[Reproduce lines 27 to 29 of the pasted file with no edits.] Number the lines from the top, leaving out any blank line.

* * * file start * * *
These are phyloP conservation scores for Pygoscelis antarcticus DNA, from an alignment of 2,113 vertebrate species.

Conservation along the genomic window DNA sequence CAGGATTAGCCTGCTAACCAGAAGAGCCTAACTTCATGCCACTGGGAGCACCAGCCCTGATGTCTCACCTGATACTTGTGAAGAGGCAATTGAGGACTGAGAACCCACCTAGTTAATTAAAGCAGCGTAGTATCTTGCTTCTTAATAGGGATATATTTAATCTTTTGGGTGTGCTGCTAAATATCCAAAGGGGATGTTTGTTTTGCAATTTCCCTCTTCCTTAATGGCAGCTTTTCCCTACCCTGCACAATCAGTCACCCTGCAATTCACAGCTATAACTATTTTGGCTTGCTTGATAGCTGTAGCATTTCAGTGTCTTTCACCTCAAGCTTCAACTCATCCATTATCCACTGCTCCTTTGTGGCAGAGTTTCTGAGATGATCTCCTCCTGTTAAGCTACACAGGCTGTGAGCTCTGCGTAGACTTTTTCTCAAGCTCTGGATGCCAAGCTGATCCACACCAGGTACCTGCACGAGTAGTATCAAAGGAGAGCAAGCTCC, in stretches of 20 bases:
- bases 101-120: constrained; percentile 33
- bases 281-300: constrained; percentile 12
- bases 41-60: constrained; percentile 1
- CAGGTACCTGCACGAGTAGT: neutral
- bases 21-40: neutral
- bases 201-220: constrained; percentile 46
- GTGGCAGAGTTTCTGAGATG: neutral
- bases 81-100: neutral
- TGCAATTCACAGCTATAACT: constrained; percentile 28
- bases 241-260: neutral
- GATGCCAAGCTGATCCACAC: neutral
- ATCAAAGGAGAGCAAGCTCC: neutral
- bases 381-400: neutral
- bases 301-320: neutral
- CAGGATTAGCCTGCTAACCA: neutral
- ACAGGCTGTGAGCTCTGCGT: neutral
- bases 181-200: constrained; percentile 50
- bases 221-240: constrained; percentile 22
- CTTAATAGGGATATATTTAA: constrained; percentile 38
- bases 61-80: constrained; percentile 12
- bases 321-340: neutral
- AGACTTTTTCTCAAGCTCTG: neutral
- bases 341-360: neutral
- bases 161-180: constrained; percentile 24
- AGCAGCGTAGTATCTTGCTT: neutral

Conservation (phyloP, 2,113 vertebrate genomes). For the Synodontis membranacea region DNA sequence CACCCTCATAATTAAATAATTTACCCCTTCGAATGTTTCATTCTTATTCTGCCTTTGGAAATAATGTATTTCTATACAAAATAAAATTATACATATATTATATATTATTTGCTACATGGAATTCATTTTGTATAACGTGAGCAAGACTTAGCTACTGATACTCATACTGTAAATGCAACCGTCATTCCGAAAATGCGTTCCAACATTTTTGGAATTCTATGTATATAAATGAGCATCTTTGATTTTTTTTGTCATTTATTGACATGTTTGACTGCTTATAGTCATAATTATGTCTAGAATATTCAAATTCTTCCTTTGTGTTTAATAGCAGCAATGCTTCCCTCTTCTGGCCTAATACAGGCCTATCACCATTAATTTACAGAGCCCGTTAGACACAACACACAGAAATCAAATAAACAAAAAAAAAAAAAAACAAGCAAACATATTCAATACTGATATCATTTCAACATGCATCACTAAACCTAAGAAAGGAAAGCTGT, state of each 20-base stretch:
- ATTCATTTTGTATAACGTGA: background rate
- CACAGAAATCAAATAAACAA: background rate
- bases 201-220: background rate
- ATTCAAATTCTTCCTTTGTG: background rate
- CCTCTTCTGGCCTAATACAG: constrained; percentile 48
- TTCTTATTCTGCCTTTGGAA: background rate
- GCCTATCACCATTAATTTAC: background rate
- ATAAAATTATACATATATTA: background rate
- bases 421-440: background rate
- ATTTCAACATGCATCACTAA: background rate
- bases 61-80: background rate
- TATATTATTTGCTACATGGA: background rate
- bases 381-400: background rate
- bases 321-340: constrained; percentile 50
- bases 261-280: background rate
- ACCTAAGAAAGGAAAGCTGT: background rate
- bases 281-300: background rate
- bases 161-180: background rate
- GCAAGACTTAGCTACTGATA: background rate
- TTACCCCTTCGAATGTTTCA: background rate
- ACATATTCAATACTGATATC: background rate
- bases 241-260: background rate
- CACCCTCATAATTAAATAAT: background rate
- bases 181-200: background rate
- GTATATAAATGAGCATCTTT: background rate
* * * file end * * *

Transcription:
- AGCAGCGTAGTATCTTGCTT: neutral

Conservation (phyloP, 2,113 vertebrate genomes). For the Synodontis membranacea region DNA sequence CACCCTCATAATTAAATAATTTACCCCTTCGAATGTTTCATTCTTATTCTGCCTTTGGAAATAATGTATTTCTATACAAAATAAAATTATACATATATTATATATTATTTGCTACATGGAATTCATTTTGTATAACGTGAGCAAGACTTAGCTACTGATACTCATACTGTAAATGCAACCGTCATTCCGAAAATGCGTTCCAACATTTTTGGAATTCTATGTATATAAATGAGCATCTTTGATTTTTTTTGTCATTTATTGACATGTTTGACTGCTTATAGTCATAATTATGTCTAGAATATTCAAATTCTTCCTTTGTGTTTAATAGCAGCAATGCTTCCCTCTTCTGGCCTAATACAGGCCTATCACCATTAATTTACAGAGCCCGTTAGACACAACACACAGAAATCAAATAAACAAAAAAAAAAAAAAACAAGCAAACATATTCAATACTGATATCATTTCAACATGCATCACTAAACCTAAGAAAGGAAAGCTGT, state of each 20-base stretch:
- ATTCATTTTGTATAACGTGA: background rate